Eddie Redmayne counts his 2015 Oscar-nominated role as the Danish transgender artist Lili Elbe among his professional regrets, the actor said during a recent interview.
The biopic “The Danish Girl” told the true story of one of the first people in history to have gender reassignment surgery.
The Tom Hooper-directed film starring Redmayne — as well as Alicia Vikander as the artist’s wife, Gerda Wegener, a role that earned her the Academy Award for Best Supporting Actress — drew criticism from the LGBTQ community and its allies for not casting a trans actor to play the role.
When asked his feelings about the film in hindsight, the 39-year-old British actor told The Sunday Times, “No, I wouldn’t take it on now. I made that film with the best intentions, but I think it was a mistake.”
“The bigger discussion about the frustrations around casting is because many people don’t have a chair at the table. There must be a leveling, otherwise we are going to carry on having these debates,” he explained.
Redmayne was nevertheless lauded for his performance in “The Danish Girl” and had called it “a great privilege to play” the trailblazing trans artist, IndieWire reported in 2015. One way he prepared for the role was by consulting with Matrix director Lana Wachowski, who came out as trans in 2010.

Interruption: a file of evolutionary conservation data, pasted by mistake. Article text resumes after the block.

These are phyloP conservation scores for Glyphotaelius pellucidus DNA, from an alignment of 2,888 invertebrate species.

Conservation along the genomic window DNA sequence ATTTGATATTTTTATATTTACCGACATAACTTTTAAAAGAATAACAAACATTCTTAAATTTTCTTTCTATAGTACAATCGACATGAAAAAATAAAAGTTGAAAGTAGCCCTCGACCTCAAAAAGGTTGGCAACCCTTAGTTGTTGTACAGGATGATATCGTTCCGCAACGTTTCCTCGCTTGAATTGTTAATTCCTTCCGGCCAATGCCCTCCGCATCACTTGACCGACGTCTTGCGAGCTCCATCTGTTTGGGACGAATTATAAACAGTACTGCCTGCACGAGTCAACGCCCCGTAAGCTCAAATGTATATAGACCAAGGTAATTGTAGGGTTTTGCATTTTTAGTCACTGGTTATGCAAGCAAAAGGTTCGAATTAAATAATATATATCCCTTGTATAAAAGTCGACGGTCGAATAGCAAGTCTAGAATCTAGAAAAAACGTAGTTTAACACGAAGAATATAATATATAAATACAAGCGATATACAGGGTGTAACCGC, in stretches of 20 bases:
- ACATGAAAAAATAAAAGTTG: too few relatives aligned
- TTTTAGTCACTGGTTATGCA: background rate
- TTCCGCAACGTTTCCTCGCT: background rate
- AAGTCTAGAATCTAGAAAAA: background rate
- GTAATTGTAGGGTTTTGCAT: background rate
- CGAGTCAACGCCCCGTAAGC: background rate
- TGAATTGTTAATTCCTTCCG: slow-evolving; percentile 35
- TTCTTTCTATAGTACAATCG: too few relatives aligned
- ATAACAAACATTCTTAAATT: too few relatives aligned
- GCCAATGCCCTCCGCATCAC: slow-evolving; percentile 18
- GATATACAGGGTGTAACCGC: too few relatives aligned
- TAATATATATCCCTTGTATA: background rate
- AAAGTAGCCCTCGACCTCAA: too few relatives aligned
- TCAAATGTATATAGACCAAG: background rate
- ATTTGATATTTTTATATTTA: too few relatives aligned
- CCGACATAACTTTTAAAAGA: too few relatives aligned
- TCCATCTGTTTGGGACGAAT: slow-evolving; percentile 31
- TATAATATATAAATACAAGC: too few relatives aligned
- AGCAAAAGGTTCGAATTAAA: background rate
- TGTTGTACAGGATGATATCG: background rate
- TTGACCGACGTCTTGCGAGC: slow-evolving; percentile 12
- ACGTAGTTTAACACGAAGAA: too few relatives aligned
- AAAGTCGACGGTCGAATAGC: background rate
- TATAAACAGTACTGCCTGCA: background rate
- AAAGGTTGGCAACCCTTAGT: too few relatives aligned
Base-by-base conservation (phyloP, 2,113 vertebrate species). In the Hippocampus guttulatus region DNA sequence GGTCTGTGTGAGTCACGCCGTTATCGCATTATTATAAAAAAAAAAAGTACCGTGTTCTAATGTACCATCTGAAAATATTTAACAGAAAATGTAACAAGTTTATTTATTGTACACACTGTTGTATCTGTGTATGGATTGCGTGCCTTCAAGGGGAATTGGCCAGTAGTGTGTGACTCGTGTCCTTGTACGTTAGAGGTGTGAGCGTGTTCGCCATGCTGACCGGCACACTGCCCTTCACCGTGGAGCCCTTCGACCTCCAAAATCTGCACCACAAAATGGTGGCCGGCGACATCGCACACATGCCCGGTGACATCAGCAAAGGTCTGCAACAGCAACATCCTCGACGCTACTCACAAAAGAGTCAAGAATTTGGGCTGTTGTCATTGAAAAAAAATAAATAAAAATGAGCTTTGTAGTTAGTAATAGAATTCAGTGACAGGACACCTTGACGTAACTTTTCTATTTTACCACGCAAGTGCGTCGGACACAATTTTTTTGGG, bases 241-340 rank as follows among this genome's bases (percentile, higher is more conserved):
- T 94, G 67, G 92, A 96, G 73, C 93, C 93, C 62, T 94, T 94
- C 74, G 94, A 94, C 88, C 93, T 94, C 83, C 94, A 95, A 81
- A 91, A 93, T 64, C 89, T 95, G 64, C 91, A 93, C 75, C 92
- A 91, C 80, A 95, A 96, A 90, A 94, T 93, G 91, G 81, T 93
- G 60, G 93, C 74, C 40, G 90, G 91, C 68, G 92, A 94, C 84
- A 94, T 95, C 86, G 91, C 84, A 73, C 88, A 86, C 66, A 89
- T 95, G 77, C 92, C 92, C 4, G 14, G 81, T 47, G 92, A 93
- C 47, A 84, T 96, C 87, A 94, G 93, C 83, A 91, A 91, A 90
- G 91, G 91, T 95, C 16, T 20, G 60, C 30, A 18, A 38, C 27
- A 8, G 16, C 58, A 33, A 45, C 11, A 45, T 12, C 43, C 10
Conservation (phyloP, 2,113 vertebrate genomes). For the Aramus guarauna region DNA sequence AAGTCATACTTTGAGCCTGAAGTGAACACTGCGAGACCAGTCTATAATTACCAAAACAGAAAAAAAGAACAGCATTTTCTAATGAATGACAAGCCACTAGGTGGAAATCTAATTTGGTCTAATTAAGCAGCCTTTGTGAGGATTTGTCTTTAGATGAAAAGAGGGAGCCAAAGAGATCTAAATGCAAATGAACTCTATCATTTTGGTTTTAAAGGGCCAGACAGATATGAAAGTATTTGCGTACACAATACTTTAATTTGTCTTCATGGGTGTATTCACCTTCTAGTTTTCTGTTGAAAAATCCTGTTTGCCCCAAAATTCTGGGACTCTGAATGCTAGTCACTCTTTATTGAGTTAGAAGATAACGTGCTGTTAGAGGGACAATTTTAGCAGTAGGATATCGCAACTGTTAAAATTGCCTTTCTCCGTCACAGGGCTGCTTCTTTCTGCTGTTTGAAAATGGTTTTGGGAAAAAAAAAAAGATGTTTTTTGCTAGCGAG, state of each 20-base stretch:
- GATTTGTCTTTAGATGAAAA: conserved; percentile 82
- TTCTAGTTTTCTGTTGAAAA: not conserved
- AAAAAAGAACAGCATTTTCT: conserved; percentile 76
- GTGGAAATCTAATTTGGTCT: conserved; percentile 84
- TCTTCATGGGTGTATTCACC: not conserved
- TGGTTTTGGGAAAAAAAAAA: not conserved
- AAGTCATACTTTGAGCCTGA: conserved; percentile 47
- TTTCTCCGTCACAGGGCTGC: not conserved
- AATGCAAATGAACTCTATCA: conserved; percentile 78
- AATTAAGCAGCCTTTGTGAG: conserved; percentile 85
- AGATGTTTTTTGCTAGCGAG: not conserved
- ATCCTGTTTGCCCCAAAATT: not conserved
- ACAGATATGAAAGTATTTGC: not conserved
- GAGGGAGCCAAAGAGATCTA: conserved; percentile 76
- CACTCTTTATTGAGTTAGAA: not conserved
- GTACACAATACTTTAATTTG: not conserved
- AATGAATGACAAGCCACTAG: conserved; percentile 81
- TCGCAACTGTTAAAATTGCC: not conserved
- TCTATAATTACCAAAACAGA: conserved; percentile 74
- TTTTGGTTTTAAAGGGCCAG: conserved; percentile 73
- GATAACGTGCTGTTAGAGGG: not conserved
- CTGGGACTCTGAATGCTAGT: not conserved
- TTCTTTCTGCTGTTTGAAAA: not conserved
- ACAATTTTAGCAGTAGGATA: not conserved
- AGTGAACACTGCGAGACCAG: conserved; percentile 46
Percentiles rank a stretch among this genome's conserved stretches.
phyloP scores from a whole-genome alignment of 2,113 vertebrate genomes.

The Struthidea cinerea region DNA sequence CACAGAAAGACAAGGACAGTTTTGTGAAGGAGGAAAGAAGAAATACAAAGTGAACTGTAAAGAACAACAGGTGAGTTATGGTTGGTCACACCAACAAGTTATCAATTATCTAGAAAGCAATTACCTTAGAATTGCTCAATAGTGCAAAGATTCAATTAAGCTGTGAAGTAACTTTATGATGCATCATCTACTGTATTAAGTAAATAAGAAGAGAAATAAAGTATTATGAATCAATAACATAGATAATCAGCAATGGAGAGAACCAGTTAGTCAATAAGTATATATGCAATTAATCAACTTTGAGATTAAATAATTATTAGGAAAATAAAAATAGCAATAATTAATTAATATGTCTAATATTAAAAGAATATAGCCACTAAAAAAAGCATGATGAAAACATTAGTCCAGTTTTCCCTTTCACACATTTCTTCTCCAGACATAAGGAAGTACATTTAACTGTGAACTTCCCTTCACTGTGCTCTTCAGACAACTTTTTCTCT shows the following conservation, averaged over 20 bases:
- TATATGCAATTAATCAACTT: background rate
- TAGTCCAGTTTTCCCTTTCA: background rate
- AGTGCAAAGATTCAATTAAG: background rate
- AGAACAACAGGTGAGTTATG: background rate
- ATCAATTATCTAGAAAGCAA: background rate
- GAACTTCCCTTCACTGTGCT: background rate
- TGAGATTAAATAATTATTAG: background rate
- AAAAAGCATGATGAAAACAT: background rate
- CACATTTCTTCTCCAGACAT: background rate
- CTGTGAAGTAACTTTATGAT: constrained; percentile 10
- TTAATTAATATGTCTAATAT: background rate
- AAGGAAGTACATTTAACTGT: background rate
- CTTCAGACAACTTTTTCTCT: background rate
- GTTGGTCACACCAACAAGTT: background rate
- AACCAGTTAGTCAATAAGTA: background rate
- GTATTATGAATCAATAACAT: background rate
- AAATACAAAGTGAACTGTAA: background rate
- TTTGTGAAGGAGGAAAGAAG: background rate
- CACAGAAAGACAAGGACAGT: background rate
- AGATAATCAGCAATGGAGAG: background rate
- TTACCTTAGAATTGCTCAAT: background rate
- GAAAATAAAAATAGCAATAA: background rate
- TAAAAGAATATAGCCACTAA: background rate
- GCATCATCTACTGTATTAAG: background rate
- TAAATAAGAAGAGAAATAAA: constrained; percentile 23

Redmayne said his current gig as The Emcee in “Cabaret,” alongside 31-year-old Irish actress Jessie Buckley (“Fargo”), at London’s Playhouse Theatre is different.
“Of all the characters I’ve ever read, this one defies pigeonholing,” he claimed of the master of ceremonies character, who is known to perform in drag. Queer actors have often played the part in the past.
“I would ask people to come and see it before casting judgment,” he implored readers.
Redmayne snagged his first Best Actor statuette the year prior for his physically demanding and emotional role as the pioneering astrophysicist Stephen Hawking, who lived with the debilitating Lou Gehrig’s disease for more than 50 years until his 2018 death at age 76.
For her part, author J.K. Rowling has recently been criticized by fans and activists for her comments, as well as fictional characters, which have been characterized as anti-trans.
Last year, Redmayne responded by distancing himself from Rowling in a statement to Variety, saying, “I disagree with Jo’s comments.
“Trans women are women, trans men are men and non-binary identities are valid … They simply want to live their lives peacefully, and it’s time to let them do so.”
Credit: Notigroup Newsroom.
[This article may have been written with information from various sources]